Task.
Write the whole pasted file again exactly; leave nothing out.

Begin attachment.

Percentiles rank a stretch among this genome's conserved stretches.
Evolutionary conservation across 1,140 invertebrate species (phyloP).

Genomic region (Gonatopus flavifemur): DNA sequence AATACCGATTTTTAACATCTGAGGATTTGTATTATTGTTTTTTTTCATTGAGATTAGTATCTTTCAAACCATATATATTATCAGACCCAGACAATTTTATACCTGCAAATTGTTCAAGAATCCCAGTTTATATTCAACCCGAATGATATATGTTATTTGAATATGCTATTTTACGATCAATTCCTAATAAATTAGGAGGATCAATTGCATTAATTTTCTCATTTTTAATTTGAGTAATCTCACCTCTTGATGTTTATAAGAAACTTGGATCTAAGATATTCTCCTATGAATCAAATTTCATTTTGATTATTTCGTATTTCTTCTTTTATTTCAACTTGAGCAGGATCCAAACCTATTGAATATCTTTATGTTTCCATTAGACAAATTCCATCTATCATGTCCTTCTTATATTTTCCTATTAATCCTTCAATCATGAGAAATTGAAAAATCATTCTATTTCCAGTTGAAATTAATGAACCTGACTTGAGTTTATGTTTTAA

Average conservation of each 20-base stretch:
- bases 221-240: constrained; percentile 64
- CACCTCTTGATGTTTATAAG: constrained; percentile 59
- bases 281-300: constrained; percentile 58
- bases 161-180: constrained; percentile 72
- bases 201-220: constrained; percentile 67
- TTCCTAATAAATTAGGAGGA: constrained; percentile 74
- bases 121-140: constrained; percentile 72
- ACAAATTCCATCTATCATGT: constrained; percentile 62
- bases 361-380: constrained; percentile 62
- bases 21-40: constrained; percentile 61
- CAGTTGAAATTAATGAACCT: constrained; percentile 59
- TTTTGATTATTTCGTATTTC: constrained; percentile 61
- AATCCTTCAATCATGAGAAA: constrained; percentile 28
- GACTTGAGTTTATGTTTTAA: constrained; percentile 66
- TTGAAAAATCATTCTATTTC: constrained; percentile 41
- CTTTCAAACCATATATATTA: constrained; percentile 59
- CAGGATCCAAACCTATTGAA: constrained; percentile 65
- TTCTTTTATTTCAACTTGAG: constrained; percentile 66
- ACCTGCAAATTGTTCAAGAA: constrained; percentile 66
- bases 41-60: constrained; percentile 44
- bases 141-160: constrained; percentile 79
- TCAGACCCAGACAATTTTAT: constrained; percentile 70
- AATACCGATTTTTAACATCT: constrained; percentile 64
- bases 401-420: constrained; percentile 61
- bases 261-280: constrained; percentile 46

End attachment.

Percentiles rank a stretch among this genome's conserved stretches.
Evolutionary conservation across 1,140 invertebrate species (phyloP).

Genomic region (Gonatopus flavifemur): DNA sequence AATACCGATTTTTAACATCTGAGGATTTGTATTATTGTTTTTTTTCATTGAGATTAGTATCTTTCAAACCATATATATTATCAGACCCAGACAATTTTATACCTGCAAATTGTTCAAGAATCCCAGTTTATATTCAACCCGAATGATATATGTTATTTGAATATGCTATTTTACGATCAATTCCTAATAAATTAGGAGGATCAATTGCATTAATTTTCTCATTTTTAATTTGAGTAATCTCACCTCTTGATGTTTATAAGAAACTTGGATCTAAGATATTCTCCTATGAATCAAATTTCATTTTGATTATTTCGTATTTCTTCTTTTATTTCAACTTGAGCAGGATCCAAACCTATTGAATATCTTTATGTTTCCATTAGACAAATTCCATCTATCATGTCCTTCTTATATTTTCCTATTAATCCTTCAATCATGAGAAATTGAAAAATCATTCTATTTCCAGTTGAAATTAATGAACCTGACTTGAGTTTATGTTTTAA

Average conservation of each 20-base stretch:
- bases 221-240: constrained; percentile 64
- CACCTCTTGATGTTTATAAG: constrained; percentile 59
- bases 281-300: constrained; percentile 58
- bases 161-180: constrained; percentile 72
- bases 201-220: constrained; percentile 67
- TTCCTAATAAATTAGGAGGA: constrained; percentile 74
- bases 121-140: constrained; percentile 72
- ACAAATTCCATCTATCATGT: constrained; percentile 62
- bases 361-380: constrained; percentile 62
- bases 21-40: constrained; percentile 61
- CAGTTGAAATTAATGAACCT: constrained; percentile 59
- TTTTGATTATTTCGTATTTC: constrained; percentile 61
- AATCCTTCAATCATGAGAAA: constrained; percentile 28
- GACTTGAGTTTATGTTTTAA: constrained; percentile 66
- TTGAAAAATCATTCTATTTC: constrained; percentile 41
- CTTTCAAACCATATATATTA: constrained; percentile 59
- CAGGATCCAAACCTATTGAA: constrained; percentile 65
- TTCTTTTATTTCAACTTGAG: constrained; percentile 66
- ACCTGCAAATTGTTCAAGAA: constrained; percentile 66
- bases 41-60: constrained; percentile 44
- bases 141-160: constrained; percentile 79
- TCAGACCCAGACAATTTTAT: constrained; percentile 70
- AATACCGATTTTTAACATCT: constrained; percentile 64
- bases 401-420: constrained; percentile 61
- bases 261-280: constrained; percentile 46